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Absence of ABCA1 mutations in individuals with low serum HDL-cholesterol.

To the Editor:

Over the last quarter century, a decreased concentration of serum HDL-cholesterol (HDL-C) has emerged as one of the major risk factors for coronary artery disease (1, 2). The antiatherogenic role of HDL-C has been proposed to be a result of its role in reverse cholesterol transport-removal of excess cholesterol from peripheral tissues to the liver for reuse or excretion as bile acids (3). An important discovery was made recently with regard to the first step in reverse cholesterol transport: the efflux of the intracellular cholesterol and its subsequent uptake by nascent HDL particles is now thought to be catalyzed by an enzyme that is a member of the ATP-binding cassette transporter (ABC) family, known as the ABCA1 enzyme. Deleterious mutations, when present in both alleles in the ABCA1 gene, have been found to be the cause of Tangier disease (TD), which is characterized by an almost complete absence of serum HDL-C (<70 mg/L) (4-6). The carrier state of deleterious mutations in the ABCA1 gene has also been found to be the cause of familial hypoalphalipoproteinemia (FHA), which is characterized by low serum HDL-C (150-350 mg/L) (7).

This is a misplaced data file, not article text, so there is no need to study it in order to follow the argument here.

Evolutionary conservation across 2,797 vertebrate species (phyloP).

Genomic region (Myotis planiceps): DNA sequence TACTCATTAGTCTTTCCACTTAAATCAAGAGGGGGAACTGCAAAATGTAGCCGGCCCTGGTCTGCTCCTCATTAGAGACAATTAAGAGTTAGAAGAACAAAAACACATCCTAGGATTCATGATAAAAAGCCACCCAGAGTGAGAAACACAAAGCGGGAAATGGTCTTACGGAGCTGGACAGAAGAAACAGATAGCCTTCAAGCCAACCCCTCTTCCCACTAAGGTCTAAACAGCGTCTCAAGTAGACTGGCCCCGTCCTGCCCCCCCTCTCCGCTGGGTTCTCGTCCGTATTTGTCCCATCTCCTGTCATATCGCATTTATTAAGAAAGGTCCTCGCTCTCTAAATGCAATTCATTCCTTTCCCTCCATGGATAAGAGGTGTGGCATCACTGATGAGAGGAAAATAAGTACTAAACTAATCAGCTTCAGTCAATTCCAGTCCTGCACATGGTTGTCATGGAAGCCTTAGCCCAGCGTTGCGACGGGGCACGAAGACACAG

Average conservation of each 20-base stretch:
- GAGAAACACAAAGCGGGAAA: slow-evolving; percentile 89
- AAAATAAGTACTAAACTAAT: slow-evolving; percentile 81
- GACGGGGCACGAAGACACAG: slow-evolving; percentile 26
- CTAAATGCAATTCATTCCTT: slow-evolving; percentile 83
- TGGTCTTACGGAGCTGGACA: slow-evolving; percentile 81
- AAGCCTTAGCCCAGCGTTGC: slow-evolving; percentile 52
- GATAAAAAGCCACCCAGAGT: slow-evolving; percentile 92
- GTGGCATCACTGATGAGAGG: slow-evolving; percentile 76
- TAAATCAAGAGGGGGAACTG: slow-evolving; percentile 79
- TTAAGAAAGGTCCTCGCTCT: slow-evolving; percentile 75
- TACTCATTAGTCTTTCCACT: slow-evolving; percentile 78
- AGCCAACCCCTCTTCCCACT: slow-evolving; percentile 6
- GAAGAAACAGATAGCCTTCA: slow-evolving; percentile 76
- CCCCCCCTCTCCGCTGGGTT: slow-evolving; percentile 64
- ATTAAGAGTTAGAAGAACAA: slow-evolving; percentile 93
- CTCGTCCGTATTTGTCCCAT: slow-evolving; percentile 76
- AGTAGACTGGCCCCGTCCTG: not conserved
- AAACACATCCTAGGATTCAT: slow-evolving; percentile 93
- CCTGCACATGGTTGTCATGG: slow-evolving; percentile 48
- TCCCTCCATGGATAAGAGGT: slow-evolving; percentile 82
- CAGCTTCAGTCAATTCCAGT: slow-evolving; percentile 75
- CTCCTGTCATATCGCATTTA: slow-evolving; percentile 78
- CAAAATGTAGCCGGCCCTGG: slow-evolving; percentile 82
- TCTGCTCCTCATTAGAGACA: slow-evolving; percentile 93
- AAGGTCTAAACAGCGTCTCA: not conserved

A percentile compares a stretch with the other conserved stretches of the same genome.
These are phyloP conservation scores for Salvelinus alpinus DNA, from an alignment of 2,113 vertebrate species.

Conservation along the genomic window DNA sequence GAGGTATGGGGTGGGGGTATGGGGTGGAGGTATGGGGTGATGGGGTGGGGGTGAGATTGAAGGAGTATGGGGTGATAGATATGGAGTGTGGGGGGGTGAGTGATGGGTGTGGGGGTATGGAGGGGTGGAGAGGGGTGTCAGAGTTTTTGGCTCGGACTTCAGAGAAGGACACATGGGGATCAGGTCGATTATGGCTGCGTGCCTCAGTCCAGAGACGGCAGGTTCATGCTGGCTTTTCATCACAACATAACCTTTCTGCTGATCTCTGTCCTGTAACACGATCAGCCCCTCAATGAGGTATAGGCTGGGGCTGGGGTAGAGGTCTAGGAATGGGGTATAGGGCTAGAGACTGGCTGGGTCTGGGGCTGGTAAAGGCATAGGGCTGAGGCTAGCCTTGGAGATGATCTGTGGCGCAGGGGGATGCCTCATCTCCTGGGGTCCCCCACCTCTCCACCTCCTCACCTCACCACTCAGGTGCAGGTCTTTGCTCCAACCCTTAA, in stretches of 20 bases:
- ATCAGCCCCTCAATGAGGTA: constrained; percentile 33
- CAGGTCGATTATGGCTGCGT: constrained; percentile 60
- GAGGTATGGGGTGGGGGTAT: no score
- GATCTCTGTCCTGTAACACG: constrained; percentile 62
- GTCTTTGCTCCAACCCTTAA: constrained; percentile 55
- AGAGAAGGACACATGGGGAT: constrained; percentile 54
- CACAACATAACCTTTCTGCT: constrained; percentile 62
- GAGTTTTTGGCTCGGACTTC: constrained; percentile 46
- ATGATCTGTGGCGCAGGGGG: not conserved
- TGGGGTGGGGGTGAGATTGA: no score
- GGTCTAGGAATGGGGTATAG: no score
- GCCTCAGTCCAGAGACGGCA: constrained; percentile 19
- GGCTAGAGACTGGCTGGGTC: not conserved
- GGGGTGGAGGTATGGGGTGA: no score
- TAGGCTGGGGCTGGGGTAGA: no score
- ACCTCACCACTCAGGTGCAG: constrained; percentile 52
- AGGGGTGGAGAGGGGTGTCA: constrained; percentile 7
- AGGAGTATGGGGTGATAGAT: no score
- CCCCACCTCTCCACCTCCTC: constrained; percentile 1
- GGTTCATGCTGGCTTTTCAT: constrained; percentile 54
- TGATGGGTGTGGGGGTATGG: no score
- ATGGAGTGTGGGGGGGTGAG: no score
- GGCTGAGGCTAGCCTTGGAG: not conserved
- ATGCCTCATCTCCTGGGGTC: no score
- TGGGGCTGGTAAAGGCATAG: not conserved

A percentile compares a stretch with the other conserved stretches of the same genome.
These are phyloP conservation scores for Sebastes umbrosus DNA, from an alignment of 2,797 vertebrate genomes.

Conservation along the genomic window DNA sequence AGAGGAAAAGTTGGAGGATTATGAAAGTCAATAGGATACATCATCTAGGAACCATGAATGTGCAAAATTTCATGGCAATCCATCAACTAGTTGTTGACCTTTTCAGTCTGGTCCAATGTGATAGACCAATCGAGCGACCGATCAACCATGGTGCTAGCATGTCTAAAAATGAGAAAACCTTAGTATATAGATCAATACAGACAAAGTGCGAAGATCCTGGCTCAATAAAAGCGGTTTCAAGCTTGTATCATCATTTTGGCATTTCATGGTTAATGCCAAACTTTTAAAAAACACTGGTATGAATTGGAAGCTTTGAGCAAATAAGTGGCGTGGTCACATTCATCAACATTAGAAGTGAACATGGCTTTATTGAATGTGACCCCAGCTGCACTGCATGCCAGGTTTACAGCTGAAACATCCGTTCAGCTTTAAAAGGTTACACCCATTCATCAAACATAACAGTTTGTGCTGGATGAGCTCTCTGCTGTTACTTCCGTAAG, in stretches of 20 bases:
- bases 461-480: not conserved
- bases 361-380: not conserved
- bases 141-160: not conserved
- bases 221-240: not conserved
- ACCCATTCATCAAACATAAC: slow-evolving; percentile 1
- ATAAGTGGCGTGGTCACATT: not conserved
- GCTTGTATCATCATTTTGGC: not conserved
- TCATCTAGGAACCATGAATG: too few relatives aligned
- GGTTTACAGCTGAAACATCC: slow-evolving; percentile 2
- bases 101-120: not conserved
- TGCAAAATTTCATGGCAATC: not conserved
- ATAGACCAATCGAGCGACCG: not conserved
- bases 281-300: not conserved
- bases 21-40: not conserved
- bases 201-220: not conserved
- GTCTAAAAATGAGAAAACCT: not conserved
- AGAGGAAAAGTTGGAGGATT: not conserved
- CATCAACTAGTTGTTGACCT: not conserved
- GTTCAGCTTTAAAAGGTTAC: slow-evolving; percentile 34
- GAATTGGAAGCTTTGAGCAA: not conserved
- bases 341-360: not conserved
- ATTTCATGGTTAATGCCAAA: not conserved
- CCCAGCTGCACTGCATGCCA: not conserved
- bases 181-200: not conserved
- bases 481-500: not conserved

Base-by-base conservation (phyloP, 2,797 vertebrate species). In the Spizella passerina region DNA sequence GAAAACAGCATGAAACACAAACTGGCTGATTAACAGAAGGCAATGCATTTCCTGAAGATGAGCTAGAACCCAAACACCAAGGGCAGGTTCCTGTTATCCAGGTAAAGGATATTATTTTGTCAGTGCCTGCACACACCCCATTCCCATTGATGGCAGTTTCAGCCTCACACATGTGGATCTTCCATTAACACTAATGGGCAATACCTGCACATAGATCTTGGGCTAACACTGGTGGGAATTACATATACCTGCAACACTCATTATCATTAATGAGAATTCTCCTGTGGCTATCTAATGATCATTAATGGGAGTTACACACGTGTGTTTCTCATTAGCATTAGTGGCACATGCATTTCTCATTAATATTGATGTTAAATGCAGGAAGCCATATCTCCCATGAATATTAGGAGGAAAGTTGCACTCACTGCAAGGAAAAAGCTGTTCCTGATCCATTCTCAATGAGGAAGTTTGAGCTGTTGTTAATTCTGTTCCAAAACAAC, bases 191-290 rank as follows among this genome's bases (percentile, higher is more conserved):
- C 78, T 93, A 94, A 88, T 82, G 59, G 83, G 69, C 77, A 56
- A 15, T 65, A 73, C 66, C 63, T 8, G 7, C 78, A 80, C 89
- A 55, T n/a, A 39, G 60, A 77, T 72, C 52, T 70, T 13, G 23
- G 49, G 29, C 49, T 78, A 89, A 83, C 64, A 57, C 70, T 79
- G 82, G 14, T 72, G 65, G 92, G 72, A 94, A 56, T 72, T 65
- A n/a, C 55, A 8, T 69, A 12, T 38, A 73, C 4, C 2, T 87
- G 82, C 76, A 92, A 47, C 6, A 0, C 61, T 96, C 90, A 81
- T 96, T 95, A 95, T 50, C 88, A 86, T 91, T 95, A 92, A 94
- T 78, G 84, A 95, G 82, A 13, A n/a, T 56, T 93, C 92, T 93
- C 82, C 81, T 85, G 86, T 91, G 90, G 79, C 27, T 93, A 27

Many different mutations have been identified in the ABCA1 gene in both TD and FHA patients (4-9). However, the prevalence of these mutations in a general population with low HDL-C remains unknown. We chose seven mutations, two associated with TD (T4369C and A1730G) and five associated with FHA (de12017-2019, C6370T, C2665T, T3212C, and de15618-5623), and screened 257 individuals with serum HDL-C [less than or equal to]300 mg/L [mean (SD), 258 (39) mg/L] and serum triglycerides [less than or equal to]2500 mg/L [1570 (470) mg/L] for these mutations. Of the 257 individuals, 209 were patients with premature coronary artery disease (documented by angiographically confirmed atherosclerosis and/or one or more episodes of myocardial infarction or coronary artery bypass surgery before age of 55 years), including 193 males ranging in age from 19 to 69 years [mean (SD) age, 49.7 (5.7) years], and 16 females ranging in age from 25 to 59 years [47.5 (8.2) years]. The remaining 48 individuals were patients undergoing diagnostic evaluation for cardiovascular disease; of these, 40 were males ranging in age from 19 to 69 years [48.7 (12.2) years], and 8 were females ranging in age from 17 to 59 years [40.5 (14.3) years]. The patients represented individuals seen over a period of 4 years at the Minneapolis Heart Institute and were of mixed ancestry common to the upper Midwestern region of the US, belonging to no particular ethnic group. This study was approved by the Institutional Review Board: Human Subjects Committee of the University of Minnesota, and all participants gave informed consent. Mutations were detected as described previously (4, 7).